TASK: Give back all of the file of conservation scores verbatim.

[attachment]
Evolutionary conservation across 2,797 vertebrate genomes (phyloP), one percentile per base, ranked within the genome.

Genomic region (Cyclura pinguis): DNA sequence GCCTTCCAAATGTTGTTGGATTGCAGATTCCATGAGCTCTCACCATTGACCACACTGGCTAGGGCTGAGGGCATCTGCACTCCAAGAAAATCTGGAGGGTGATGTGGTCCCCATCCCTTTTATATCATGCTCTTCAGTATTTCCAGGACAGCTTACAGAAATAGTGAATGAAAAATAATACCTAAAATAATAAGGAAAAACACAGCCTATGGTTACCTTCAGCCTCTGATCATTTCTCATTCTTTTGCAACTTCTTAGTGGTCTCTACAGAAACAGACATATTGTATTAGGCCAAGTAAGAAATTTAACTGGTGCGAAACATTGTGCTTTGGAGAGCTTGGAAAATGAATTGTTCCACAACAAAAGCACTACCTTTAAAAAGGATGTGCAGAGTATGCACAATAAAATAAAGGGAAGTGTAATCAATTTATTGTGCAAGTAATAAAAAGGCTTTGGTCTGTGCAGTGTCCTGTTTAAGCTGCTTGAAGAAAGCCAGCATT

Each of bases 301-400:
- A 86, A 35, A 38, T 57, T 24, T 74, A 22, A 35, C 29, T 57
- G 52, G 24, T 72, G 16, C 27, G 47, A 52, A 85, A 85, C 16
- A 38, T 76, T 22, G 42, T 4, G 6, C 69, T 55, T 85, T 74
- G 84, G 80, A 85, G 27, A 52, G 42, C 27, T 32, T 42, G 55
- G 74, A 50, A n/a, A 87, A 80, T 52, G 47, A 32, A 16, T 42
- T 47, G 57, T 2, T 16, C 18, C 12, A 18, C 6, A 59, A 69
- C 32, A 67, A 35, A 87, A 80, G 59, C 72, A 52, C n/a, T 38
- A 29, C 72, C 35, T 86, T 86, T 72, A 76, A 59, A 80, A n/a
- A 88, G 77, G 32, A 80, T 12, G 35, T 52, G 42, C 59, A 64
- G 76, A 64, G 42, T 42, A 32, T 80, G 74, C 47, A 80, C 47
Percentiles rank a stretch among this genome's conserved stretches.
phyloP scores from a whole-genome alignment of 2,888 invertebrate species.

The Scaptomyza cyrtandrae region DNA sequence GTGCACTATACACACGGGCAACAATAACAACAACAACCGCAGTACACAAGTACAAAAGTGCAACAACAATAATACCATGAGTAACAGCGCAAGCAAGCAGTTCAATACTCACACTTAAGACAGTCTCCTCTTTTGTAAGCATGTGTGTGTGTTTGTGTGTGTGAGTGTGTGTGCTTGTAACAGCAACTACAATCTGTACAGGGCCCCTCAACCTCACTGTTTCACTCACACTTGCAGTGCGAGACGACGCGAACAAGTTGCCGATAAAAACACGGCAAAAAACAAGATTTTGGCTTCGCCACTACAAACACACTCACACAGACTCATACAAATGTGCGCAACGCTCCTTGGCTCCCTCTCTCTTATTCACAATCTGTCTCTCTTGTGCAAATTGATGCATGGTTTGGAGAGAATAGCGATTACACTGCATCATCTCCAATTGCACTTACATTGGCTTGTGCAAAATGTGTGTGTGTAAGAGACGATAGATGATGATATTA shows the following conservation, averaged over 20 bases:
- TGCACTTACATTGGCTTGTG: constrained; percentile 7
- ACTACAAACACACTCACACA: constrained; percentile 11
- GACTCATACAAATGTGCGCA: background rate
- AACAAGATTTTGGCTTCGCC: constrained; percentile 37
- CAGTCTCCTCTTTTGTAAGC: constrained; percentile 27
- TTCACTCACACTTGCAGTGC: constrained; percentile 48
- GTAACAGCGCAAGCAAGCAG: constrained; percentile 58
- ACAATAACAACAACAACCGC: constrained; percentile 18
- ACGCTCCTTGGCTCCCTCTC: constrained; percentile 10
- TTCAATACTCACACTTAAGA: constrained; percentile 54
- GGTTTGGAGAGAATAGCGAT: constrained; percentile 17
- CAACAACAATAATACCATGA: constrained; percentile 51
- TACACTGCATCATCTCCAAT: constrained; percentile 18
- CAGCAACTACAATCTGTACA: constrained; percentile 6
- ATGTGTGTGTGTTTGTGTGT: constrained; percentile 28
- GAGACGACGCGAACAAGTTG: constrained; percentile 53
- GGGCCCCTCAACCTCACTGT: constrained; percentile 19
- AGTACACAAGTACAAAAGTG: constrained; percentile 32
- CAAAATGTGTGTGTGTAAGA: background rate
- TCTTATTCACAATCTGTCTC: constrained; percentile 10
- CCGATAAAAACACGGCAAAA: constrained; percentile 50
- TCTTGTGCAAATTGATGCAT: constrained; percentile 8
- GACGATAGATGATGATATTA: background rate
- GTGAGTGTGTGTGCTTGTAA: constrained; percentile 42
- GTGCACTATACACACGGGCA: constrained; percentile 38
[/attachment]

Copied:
Evolutionary conservation across 2,797 vertebrate genomes (phyloP), one percentile per base, ranked within the genome.

Genomic region (Cyclura pinguis): DNA sequence GCCTTCCAAATGTTGTTGGATTGCAGATTCCATGAGCTCTCACCATTGACCACACTGGCTAGGGCTGAGGGCATCTGCACTCCAAGAAAATCTGGAGGGTGATGTGGTCCCCATCCCTTTTATATCATGCTCTTCAGTATTTCCAGGACAGCTTACAGAAATAGTGAATGAAAAATAATACCTAAAATAATAAGGAAAAACACAGCCTATGGTTACCTTCAGCCTCTGATCATTTCTCATTCTTTTGCAACTTCTTAGTGGTCTCTACAGAAACAGACATATTGTATTAGGCCAAGTAAGAAATTTAACTGGTGCGAAACATTGTGCTTTGGAGAGCTTGGAAAATGAATTGTTCCACAACAAAAGCACTACCTTTAAAAAGGATGTGCAGAGTATGCACAATAAAATAAAGGGAAGTGTAATCAATTTATTGTGCAAGTAATAAAAAGGCTTTGGTCTGTGCAGTGTCCTGTTTAAGCTGCTTGAAGAAAGCCAGCATT

Each of bases 301-400:
- A 86, A 35, A 38, T 57, T 24, T 74, A 22, A 35, C 29, T 57
- G 52, G 24, T 72, G 16, C 27, G 47, A 52, A 85, A 85, C 16
- A 38, T 76, T 22, G 42, T 4, G 6, C 69, T 55, T 85, T 74
- G 84, G 80, A 85, G 27, A 52, G 42, C 27, T 32, T 42, G 55
- G 74, A 50, A n/a, A 87, A 80, T 52, G 47, A 32, A 16, T 42
- T 47, G 57, T 2, T 16, C 18, C 12, A 18, C 6, A 59, A 69
- C 32, A 67, A 35, A 87, A 80, G 59, C 72, A 52, C n/a, T 38
- A 29, C 72, C 35, T 86, T 86, T 72, A 76, A 59, A 80, A n/a
- A 88, G 77, G 32, A 80, T 12, G 35, T 52, G 42, C 59, A 64
- G 76, A 64, G 42, T 42, A 32, T 80, G 74, C 47, A 80, C 47
Percentiles rank a stretch among this genome's conserved stretches.
phyloP scores from a whole-genome alignment of 2,888 invertebrate species.

The Scaptomyza cyrtandrae region DNA sequence GTGCACTATACACACGGGCAACAATAACAACAACAACCGCAGTACACAAGTACAAAAGTGCAACAACAATAATACCATGAGTAACAGCGCAAGCAAGCAGTTCAATACTCACACTTAAGACAGTCTCCTCTTTTGTAAGCATGTGTGTGTGTTTGTGTGTGTGAGTGTGTGTGCTTGTAACAGCAACTACAATCTGTACAGGGCCCCTCAACCTCACTGTTTCACTCACACTTGCAGTGCGAGACGACGCGAACAAGTTGCCGATAAAAACACGGCAAAAAACAAGATTTTGGCTTCGCCACTACAAACACACTCACACAGACTCATACAAATGTGCGCAACGCTCCTTGGCTCCCTCTCTCTTATTCACAATCTGTCTCTCTTGTGCAAATTGATGCATGGTTTGGAGAGAATAGCGATTACACTGCATCATCTCCAATTGCACTTACATTGGCTTGTGCAAAATGTGTGTGTGTAAGAGACGATAGATGATGATATTA shows the following conservation, averaged over 20 bases:
- TGCACTTACATTGGCTTGTG: constrained; percentile 7
- ACTACAAACACACTCACACA: constrained; percentile 11
- GACTCATACAAATGTGCGCA: background rate
- AACAAGATTTTGGCTTCGCC: constrained; percentile 37
- CAGTCTCCTCTTTTGTAAGC: constrained; percentile 27
- TTCACTCACACTTGCAGTGC: constrained; percentile 48
- GTAACAGCGCAAGCAAGCAG: constrained; percentile 58
- ACAATAACAACAACAACCGC: constrained; percentile 18
- ACGCTCCTTGGCTCCCTCTC: constrained; percentile 10
- TTCAATACTCACACTTAAGA: constrained; percentile 54
- GGTTTGGAGAGAATAGCGAT: constrained; percentile 17
- CAACAACAATAATACCATGA: constrained; percentile 51
- TACACTGCATCATCTCCAAT: constrained; percentile 18
- CAGCAACTACAATCTGTACA: constrained; percentile 6
- ATGTGTGTGTGTTTGTGTGT: constrained; percentile 28
- GAGACGACGCGAACAAGTTG: constrained; percentile 53
- GGGCCCCTCAACCTCACTGT: constrained; percentile 19
- AGTACACAAGTACAAAAGTG: constrained; percentile 32
- CAAAATGTGTGTGTGTAAGA: background rate
- TCTTATTCACAATCTGTCTC: constrained; percentile 10
- CCGATAAAAACACGGCAAAA: constrained; percentile 50
- TCTTGTGCAAATTGATGCAT: constrained; percentile 8
- GACGATAGATGATGATATTA: background rate
- GTGAGTGTGTGTGCTTGTAA: constrained; percentile 42
- GTGCACTATACACACGGGCA: constrained; percentile 38